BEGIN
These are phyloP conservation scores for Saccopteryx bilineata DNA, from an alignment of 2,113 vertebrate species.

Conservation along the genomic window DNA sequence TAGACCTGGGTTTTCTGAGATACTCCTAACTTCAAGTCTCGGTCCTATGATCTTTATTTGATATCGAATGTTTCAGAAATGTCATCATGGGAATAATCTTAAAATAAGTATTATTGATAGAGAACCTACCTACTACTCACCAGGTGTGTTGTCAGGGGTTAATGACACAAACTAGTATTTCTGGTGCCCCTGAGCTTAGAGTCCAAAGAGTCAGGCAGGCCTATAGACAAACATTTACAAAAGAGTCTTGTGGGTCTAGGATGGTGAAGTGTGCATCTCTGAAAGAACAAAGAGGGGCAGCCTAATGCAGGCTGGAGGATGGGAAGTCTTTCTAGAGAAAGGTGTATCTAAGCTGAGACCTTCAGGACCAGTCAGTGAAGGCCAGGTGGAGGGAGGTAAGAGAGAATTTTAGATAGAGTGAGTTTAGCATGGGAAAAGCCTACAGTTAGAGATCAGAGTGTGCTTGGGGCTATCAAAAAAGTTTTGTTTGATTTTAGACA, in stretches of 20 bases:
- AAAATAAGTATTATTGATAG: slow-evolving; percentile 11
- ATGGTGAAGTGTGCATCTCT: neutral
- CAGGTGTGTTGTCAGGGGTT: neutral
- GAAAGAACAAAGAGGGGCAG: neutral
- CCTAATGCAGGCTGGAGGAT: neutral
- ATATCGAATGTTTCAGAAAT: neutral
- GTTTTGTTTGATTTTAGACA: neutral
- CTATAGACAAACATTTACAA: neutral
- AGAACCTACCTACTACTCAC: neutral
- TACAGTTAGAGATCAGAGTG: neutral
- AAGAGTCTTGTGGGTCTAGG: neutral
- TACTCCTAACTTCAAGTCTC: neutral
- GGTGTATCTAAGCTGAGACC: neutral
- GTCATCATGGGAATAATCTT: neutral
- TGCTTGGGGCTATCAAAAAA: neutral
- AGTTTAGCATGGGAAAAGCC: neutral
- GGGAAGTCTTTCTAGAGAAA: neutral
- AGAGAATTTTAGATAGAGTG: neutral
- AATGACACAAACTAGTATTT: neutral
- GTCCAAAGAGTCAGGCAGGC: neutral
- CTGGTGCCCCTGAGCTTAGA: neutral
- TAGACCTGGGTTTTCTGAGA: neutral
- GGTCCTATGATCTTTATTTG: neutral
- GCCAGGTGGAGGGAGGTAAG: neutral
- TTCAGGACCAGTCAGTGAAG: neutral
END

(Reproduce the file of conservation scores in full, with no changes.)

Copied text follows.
These are phyloP conservation scores for Saccopteryx bilineata DNA, from an alignment of 2,113 vertebrate species.

Conservation along the genomic window DNA sequence TAGACCTGGGTTTTCTGAGATACTCCTAACTTCAAGTCTCGGTCCTATGATCTTTATTTGATATCGAATGTTTCAGAAATGTCATCATGGGAATAATCTTAAAATAAGTATTATTGATAGAGAACCTACCTACTACTCACCAGGTGTGTTGTCAGGGGTTAATGACACAAACTAGTATTTCTGGTGCCCCTGAGCTTAGAGTCCAAAGAGTCAGGCAGGCCTATAGACAAACATTTACAAAAGAGTCTTGTGGGTCTAGGATGGTGAAGTGTGCATCTCTGAAAGAACAAAGAGGGGCAGCCTAATGCAGGCTGGAGGATGGGAAGTCTTTCTAGAGAAAGGTGTATCTAAGCTGAGACCTTCAGGACCAGTCAGTGAAGGCCAGGTGGAGGGAGGTAAGAGAGAATTTTAGATAGAGTGAGTTTAGCATGGGAAAAGCCTACAGTTAGAGATCAGAGTGTGCTTGGGGCTATCAAAAAAGTTTTGTTTGATTTTAGACA, in stretches of 20 bases:
- AAAATAAGTATTATTGATAG: slow-evolving; percentile 11
- ATGGTGAAGTGTGCATCTCT: neutral
- CAGGTGTGTTGTCAGGGGTT: neutral
- GAAAGAACAAAGAGGGGCAG: neutral
- CCTAATGCAGGCTGGAGGAT: neutral
- ATATCGAATGTTTCAGAAAT: neutral
- GTTTTGTTTGATTTTAGACA: neutral
- CTATAGACAAACATTTACAA: neutral
- AGAACCTACCTACTACTCAC: neutral
- TACAGTTAGAGATCAGAGTG: neutral
- AAGAGTCTTGTGGGTCTAGG: neutral
- TACTCCTAACTTCAAGTCTC: neutral
- GGTGTATCTAAGCTGAGACC: neutral
- GTCATCATGGGAATAATCTT: neutral
- TGCTTGGGGCTATCAAAAAA: neutral
- AGTTTAGCATGGGAAAAGCC: neutral
- GGGAAGTCTTTCTAGAGAAA: neutral
- AGAGAATTTTAGATAGAGTG: neutral
- AATGACACAAACTAGTATTT: neutral
- GTCCAAAGAGTCAGGCAGGC: neutral
- CTGGTGCCCCTGAGCTTAGA: neutral
- TAGACCTGGGTTTTCTGAGA: neutral
- GGTCCTATGATCTTTATTTG: neutral
- GCCAGGTGGAGGGAGGTAAG: neutral
- TTCAGGACCAGTCAGTGAAG: neutral